WALK WITH THE WISE

In recent years, months and even weeks my son and I who love to watch rugby and ‘theologise’ together, have noted again how we as ‘evangelicals’ (many definitions!) have lost the gospel.

Eugene Peterson hints at it when he reminds us in his introduction to the Book of Proverbs that so many people think that what’s written in the Bible has mostly to do with getting people into heaven – getting right with God, ‘saving their eternal souls,’ etc. Of course we need to get right with God through Jesus, but being a Christian is equally concerned with living on this earth – living well, “living in robust sanity.” As Peterson says, “In our Scriptures, heaven is not the primary concern, to which earth is a tag-along afterthought. ‘On earth as it is in heaven’ is Jesus’ prayer.”

Some time ago my wife and I read through Prov. 13 in The Message.  We were fascinated, encouraged and stirred by some of the verses in this chapter, especially as a couple trying to live skillfully on a daily basis [my wife’s godly mother who died in her 40’s and whom I never got to know, apparently used to often say “I raise my children by the Book of Proverbs’ – after almost 39 years of marriage to Melanie I can only say ‘thank you!’].

Check out some of these rivetting images and maxims with me:

v. 9, ‘The lives of good people are brightly lit streets; the lives of the wicked are dark alleys.’ I recall an elder in one of my early pastorates whose proudest moment was when his son, then at university, said to him, ‘Dad, you are a good man!’ The elder’s life had been like a ‘brightly-lit street’ to his son in a dark time. And your life and mine?

v. 14, ‘The teaching of the wise is a fountain of life, so, no more drinking from death-tainted wells!’  What a lesson for those of us who are models and mentors in one way or another. What a lesson for local ecclesiae:  is our ‘church’/fellowship a fountain of life or a death-tainted well? How do you and I contribute to that?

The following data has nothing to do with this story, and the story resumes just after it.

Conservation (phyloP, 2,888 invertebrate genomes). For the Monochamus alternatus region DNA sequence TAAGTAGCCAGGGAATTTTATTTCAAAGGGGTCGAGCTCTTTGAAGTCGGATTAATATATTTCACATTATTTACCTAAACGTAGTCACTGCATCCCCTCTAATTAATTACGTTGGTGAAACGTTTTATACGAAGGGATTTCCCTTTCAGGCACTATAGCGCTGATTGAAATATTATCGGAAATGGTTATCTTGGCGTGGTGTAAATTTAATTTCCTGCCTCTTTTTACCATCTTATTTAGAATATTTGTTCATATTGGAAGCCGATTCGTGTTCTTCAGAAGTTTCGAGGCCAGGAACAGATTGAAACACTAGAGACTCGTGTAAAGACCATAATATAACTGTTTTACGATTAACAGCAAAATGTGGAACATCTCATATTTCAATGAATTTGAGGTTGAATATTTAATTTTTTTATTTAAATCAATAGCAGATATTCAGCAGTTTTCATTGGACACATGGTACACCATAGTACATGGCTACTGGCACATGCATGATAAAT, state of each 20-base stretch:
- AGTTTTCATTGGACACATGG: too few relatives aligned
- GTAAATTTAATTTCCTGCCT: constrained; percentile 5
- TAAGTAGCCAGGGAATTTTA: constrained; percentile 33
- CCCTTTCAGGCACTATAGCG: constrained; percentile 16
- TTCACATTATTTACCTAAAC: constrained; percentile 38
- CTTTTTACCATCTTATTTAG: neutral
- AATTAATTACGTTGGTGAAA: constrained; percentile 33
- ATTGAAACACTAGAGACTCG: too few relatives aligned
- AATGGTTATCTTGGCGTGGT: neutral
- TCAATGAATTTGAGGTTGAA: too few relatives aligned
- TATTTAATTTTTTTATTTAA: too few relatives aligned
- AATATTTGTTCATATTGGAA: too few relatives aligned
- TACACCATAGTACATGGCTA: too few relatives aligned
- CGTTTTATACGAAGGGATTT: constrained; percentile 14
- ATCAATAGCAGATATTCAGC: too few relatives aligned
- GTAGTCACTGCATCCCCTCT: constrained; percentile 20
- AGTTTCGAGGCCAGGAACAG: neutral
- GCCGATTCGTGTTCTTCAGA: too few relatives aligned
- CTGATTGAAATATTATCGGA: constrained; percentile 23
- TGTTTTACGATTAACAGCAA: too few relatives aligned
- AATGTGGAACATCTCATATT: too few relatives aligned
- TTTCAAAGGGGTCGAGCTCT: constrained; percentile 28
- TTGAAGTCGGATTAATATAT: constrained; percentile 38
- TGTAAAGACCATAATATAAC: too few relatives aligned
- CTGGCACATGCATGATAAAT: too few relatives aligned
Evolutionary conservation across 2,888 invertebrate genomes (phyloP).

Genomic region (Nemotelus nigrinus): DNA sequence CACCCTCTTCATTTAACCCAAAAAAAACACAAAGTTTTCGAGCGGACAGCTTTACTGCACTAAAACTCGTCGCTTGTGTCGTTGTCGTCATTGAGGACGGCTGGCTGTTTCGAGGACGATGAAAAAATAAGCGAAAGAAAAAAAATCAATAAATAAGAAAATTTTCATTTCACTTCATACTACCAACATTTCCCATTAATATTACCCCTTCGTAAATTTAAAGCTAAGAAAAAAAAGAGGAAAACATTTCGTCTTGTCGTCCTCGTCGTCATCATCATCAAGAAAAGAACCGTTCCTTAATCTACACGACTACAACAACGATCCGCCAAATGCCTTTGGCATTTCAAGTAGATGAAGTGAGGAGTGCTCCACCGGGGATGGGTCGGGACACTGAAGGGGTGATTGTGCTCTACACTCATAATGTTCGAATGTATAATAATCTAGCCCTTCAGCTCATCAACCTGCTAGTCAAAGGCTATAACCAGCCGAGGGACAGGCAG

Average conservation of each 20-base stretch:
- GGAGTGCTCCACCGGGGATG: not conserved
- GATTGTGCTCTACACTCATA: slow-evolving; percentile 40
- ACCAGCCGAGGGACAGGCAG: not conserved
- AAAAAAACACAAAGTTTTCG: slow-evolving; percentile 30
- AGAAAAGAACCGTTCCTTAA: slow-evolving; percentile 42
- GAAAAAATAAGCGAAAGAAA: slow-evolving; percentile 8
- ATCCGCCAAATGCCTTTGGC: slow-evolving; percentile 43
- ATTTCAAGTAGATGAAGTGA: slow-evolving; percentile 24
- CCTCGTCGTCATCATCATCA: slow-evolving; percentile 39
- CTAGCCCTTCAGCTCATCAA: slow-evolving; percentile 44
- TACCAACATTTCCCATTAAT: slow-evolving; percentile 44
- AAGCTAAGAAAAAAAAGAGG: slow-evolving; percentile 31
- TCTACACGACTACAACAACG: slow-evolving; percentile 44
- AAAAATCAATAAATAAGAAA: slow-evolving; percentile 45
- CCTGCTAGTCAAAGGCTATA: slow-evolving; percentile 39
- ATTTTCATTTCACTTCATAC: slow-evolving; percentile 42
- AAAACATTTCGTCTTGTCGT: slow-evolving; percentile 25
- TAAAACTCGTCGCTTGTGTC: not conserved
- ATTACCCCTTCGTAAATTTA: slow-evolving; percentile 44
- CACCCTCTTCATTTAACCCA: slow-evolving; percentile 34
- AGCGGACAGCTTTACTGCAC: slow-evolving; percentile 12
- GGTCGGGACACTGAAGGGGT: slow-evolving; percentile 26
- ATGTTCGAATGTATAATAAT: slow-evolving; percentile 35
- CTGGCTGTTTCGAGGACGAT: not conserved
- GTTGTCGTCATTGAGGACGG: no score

v. 15, ‘Sound thinking makes for gracious living, but liars walk a rough road.’ God knows his people need ‘sound thinking’ in these days when so many of his offspring appear more like head-less chickens running around than saints with transformed lives and renewed minds (Rom. 12:1-2). And if we believe that being truly ‘spiritual’ excludes mental activity, let’s think again (pun intended). For one thing, look again at the Proverbs’ repeated call to ‘sanctified common sense.’ Years ago I was helped by John Stott’s wonderful little booklet, Your Mind Matters: The Place of the Mind in the Christian Life – if you can get hold of it, do. The Spirit’s mystical impartation and renewed thinking surely work in tandem. Paul says he will pray ‘with his spirit’ and ‘with his mind’ (1 Cor.14). We need the fire of devotion and truth.

A post-script on ‘the gospel.’ It includes personal justification by faith, but its focus is primarily the person and work of Jesus:  the whole gamut of his messianic call, incarnation, life, death, resurrection, post-resurrection appearances, ascension, kingship, resurrection of the saints and return to ‘a new earth.’ It is summed up, as I’ve pointed out before, not in ‘3 easy steps to salvation’ but in the broad spectrum of the 4 Gospels [cf N.T. Wright’s The Challenge of Jesus] and more specifically in Paul’s words to the Corinthian church in 1 Cor. 15:1-28!  [now if you really want to be blessed out of your spiritual socks, try and listen to some of Anabaptist theologian Scot McKnight’s talks on ‘gospelling the gospel,’ etc. I thank my son for putting the old man on to them!]

Whatever we do, let’s seek grace this week (and beyond) to WALK WITH THE WISE!

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3 thoughts on “WALK WITH THE WISE

  1. Amen!!!

    Let us walk with the wise by keeping in step with the Holy Spirit.

    Blessings and hugs to you and Mel.

    Shalom!!!
    Sent from my BlackBerry® smartphone.

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